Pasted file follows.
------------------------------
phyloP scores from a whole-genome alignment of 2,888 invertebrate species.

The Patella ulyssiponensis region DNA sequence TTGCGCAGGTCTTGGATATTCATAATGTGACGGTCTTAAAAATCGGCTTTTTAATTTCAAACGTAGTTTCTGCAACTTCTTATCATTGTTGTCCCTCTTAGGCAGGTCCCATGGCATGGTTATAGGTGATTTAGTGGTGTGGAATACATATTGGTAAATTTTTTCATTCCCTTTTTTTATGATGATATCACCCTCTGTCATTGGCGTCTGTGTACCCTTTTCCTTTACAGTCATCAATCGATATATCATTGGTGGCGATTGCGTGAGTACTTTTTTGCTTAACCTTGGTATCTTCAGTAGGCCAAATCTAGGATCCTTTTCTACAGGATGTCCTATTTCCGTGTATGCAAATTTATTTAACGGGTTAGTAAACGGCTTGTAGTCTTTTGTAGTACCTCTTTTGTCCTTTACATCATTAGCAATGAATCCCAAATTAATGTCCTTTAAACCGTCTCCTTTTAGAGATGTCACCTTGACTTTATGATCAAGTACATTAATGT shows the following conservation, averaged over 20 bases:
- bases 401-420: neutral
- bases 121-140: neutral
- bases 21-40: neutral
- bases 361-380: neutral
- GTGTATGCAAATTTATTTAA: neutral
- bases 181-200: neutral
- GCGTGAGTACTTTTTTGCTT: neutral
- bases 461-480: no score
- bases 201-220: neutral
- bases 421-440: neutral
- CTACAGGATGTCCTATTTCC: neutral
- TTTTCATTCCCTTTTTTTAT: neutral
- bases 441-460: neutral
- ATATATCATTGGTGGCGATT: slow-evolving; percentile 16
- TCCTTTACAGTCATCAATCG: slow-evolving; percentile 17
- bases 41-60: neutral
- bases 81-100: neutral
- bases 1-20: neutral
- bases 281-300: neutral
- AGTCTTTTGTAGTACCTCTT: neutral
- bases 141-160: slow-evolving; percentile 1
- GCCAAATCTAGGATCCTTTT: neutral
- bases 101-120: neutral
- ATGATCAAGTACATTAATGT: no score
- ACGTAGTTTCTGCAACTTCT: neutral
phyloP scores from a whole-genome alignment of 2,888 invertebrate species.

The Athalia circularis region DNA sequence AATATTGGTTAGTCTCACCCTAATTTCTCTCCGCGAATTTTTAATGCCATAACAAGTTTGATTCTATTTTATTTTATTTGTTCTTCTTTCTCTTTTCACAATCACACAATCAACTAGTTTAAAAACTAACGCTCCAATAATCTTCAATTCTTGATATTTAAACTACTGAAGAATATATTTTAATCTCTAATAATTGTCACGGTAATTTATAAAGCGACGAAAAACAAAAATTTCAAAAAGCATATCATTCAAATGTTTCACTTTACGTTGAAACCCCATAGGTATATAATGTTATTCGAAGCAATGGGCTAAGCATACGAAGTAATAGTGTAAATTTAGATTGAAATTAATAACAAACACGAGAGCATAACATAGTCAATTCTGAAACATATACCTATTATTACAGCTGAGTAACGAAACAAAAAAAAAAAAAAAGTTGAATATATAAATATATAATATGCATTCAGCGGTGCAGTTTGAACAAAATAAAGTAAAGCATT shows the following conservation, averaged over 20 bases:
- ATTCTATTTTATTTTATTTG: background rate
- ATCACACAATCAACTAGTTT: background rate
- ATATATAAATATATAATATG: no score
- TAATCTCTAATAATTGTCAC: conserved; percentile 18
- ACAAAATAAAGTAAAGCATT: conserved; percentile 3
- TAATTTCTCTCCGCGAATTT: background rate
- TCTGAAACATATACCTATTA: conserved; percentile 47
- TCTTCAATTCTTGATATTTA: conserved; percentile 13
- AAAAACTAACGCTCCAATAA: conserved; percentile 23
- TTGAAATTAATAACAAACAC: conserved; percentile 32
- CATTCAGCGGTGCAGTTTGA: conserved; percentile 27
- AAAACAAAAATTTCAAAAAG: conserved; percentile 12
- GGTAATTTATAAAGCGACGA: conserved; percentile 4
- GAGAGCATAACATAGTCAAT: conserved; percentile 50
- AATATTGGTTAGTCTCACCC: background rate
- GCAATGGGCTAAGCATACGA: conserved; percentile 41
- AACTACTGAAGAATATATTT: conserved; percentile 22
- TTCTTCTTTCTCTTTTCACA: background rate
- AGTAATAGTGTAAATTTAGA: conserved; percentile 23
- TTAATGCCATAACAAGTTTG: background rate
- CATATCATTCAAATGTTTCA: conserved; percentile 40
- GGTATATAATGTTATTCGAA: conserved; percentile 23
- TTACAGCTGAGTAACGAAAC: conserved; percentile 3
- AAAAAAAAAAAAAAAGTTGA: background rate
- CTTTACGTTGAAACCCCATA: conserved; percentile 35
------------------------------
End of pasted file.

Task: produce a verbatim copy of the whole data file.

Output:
phyloP scores from a whole-genome alignment of 2,888 invertebrate species.

The Patella ulyssiponensis region DNA sequence TTGCGCAGGTCTTGGATATTCATAATGTGACGGTCTTAAAAATCGGCTTTTTAATTTCAAACGTAGTTTCTGCAACTTCTTATCATTGTTGTCCCTCTTAGGCAGGTCCCATGGCATGGTTATAGGTGATTTAGTGGTGTGGAATACATATTGGTAAATTTTTTCATTCCCTTTTTTTATGATGATATCACCCTCTGTCATTGGCGTCTGTGTACCCTTTTCCTTTACAGTCATCAATCGATATATCATTGGTGGCGATTGCGTGAGTACTTTTTTGCTTAACCTTGGTATCTTCAGTAGGCCAAATCTAGGATCCTTTTCTACAGGATGTCCTATTTCCGTGTATGCAAATTTATTTAACGGGTTAGTAAACGGCTTGTAGTCTTTTGTAGTACCTCTTTTGTCCTTTACATCATTAGCAATGAATCCCAAATTAATGTCCTTTAAACCGTCTCCTTTTAGAGATGTCACCTTGACTTTATGATCAAGTACATTAATGT shows the following conservation, averaged over 20 bases:
- bases 401-420: neutral
- bases 121-140: neutral
- bases 21-40: neutral
- bases 361-380: neutral
- GTGTATGCAAATTTATTTAA: neutral
- bases 181-200: neutral
- GCGTGAGTACTTTTTTGCTT: neutral
- bases 461-480: no score
- bases 201-220: neutral
- bases 421-440: neutral
- CTACAGGATGTCCTATTTCC: neutral
- TTTTCATTCCCTTTTTTTAT: neutral
- bases 441-460: neutral
- ATATATCATTGGTGGCGATT: slow-evolving; percentile 16
- TCCTTTACAGTCATCAATCG: slow-evolving; percentile 17
- bases 41-60: neutral
- bases 81-100: neutral
- bases 1-20: neutral
- bases 281-300: neutral
- AGTCTTTTGTAGTACCTCTT: neutral
- bases 141-160: slow-evolving; percentile 1
- GCCAAATCTAGGATCCTTTT: neutral
- bases 101-120: neutral
- ATGATCAAGTACATTAATGT: no score
- ACGTAGTTTCTGCAACTTCT: neutral
phyloP scores from a whole-genome alignment of 2,888 invertebrate species.

The Athalia circularis region DNA sequence AATATTGGTTAGTCTCACCCTAATTTCTCTCCGCGAATTTTTAATGCCATAACAAGTTTGATTCTATTTTATTTTATTTGTTCTTCTTTCTCTTTTCACAATCACACAATCAACTAGTTTAAAAACTAACGCTCCAATAATCTTCAATTCTTGATATTTAAACTACTGAAGAATATATTTTAATCTCTAATAATTGTCACGGTAATTTATAAAGCGACGAAAAACAAAAATTTCAAAAAGCATATCATTCAAATGTTTCACTTTACGTTGAAACCCCATAGGTATATAATGTTATTCGAAGCAATGGGCTAAGCATACGAAGTAATAGTGTAAATTTAGATTGAAATTAATAACAAACACGAGAGCATAACATAGTCAATTCTGAAACATATACCTATTATTACAGCTGAGTAACGAAACAAAAAAAAAAAAAAAGTTGAATATATAAATATATAATATGCATTCAGCGGTGCAGTTTGAACAAAATAAAGTAAAGCATT shows the following conservation, averaged over 20 bases:
- ATTCTATTTTATTTTATTTG: background rate
- ATCACACAATCAACTAGTTT: background rate
- ATATATAAATATATAATATG: no score
- TAATCTCTAATAATTGTCAC: conserved; percentile 18
- ACAAAATAAAGTAAAGCATT: conserved; percentile 3
- TAATTTCTCTCCGCGAATTT: background rate
- TCTGAAACATATACCTATTA: conserved; percentile 47
- TCTTCAATTCTTGATATTTA: conserved; percentile 13
- AAAAACTAACGCTCCAATAA: conserved; percentile 23
- TTGAAATTAATAACAAACAC: conserved; percentile 32
- CATTCAGCGGTGCAGTTTGA: conserved; percentile 27
- AAAACAAAAATTTCAAAAAG: conserved; percentile 12
- GGTAATTTATAAAGCGACGA: conserved; percentile 4
- GAGAGCATAACATAGTCAAT: conserved; percentile 50
- AATATTGGTTAGTCTCACCC: background rate
- GCAATGGGCTAAGCATACGA: conserved; percentile 41
- AACTACTGAAGAATATATTT: conserved; percentile 22
- TTCTTCTTTCTCTTTTCACA: background rate
- AGTAATAGTGTAAATTTAGA: conserved; percentile 23
- TTAATGCCATAACAAGTTTG: background rate
- CATATCATTCAAATGTTTCA: conserved; percentile 40
- GGTATATAATGTTATTCGAA: conserved; percentile 23
- TTACAGCTGAGTAACGAAAC: conserved; percentile 3
- AAAAAAAAAAAAAAAGTTGA: background rate
- CTTTACGTTGAAACCCCATA: conserved; percentile 35